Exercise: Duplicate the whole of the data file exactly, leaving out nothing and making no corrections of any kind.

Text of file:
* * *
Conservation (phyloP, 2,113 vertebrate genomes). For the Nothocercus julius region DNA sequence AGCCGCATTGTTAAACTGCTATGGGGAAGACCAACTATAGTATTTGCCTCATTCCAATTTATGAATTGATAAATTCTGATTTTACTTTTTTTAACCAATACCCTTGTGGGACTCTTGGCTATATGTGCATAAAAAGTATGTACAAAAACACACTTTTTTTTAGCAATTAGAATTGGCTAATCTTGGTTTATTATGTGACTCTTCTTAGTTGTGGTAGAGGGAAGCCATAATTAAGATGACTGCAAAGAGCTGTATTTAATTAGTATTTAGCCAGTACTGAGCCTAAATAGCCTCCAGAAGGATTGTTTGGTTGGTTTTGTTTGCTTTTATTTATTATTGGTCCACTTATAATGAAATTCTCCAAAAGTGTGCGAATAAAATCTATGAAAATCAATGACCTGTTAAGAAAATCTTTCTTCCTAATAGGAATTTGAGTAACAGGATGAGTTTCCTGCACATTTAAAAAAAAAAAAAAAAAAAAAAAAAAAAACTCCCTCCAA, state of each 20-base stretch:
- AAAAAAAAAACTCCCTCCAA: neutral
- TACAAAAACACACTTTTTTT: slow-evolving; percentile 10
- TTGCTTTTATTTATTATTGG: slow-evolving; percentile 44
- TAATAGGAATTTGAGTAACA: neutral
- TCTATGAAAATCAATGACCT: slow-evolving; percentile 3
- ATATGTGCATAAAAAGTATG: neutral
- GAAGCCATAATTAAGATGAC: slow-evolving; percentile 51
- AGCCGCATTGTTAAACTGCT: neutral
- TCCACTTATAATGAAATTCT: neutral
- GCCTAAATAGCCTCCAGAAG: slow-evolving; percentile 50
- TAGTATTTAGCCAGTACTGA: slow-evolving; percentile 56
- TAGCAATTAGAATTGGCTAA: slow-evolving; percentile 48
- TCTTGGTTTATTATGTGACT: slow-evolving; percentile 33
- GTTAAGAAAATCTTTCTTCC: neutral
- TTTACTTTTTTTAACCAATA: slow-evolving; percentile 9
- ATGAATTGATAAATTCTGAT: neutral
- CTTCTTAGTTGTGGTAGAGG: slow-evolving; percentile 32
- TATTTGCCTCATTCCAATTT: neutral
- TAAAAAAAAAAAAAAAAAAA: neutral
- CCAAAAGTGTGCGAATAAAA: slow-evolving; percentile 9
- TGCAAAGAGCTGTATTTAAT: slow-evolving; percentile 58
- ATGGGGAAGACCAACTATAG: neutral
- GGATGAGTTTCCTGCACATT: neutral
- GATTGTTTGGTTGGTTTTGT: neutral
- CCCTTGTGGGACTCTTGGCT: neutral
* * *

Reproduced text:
Conservation (phyloP, 2,113 vertebrate genomes). For the Nothocercus julius region DNA sequence AGCCGCATTGTTAAACTGCTATGGGGAAGACCAACTATAGTATTTGCCTCATTCCAATTTATGAATTGATAAATTCTGATTTTACTTTTTTTAACCAATACCCTTGTGGGACTCTTGGCTATATGTGCATAAAAAGTATGTACAAAAACACACTTTTTTTTAGCAATTAGAATTGGCTAATCTTGGTTTATTATGTGACTCTTCTTAGTTGTGGTAGAGGGAAGCCATAATTAAGATGACTGCAAAGAGCTGTATTTAATTAGTATTTAGCCAGTACTGAGCCTAAATAGCCTCCAGAAGGATTGTTTGGTTGGTTTTGTTTGCTTTTATTTATTATTGGTCCACTTATAATGAAATTCTCCAAAAGTGTGCGAATAAAATCTATGAAAATCAATGACCTGTTAAGAAAATCTTTCTTCCTAATAGGAATTTGAGTAACAGGATGAGTTTCCTGCACATTTAAAAAAAAAAAAAAAAAAAAAAAAAAAAACTCCCTCCAA, state of each 20-base stretch:
- AAAAAAAAAACTCCCTCCAA: neutral
- TACAAAAACACACTTTTTTT: slow-evolving; percentile 10
- TTGCTTTTATTTATTATTGG: slow-evolving; percentile 44
- TAATAGGAATTTGAGTAACA: neutral
- TCTATGAAAATCAATGACCT: slow-evolving; percentile 3
- ATATGTGCATAAAAAGTATG: neutral
- GAAGCCATAATTAAGATGAC: slow-evolving; percentile 51
- AGCCGCATTGTTAAACTGCT: neutral
- TCCACTTATAATGAAATTCT: neutral
- GCCTAAATAGCCTCCAGAAG: slow-evolving; percentile 50
- TAGTATTTAGCCAGTACTGA: slow-evolving; percentile 56
- TAGCAATTAGAATTGGCTAA: slow-evolving; percentile 48
- TCTTGGTTTATTATGTGACT: slow-evolving; percentile 33
- GTTAAGAAAATCTTTCTTCC: neutral
- TTTACTTTTTTTAACCAATA: slow-evolving; percentile 9
- ATGAATTGATAAATTCTGAT: neutral
- CTTCTTAGTTGTGGTAGAGG: slow-evolving; percentile 32
- TATTTGCCTCATTCCAATTT: neutral
- TAAAAAAAAAAAAAAAAAAA: neutral
- CCAAAAGTGTGCGAATAAAA: slow-evolving; percentile 9
- TGCAAAGAGCTGTATTTAAT: slow-evolving; percentile 58
- ATGGGGAAGACCAACTATAG: neutral
- GGATGAGTTTCCTGCACATT: neutral
- GATTGTTTGGTTGGTTTTGT: neutral
- CCCTTGTGGGACTCTTGGCT: neutral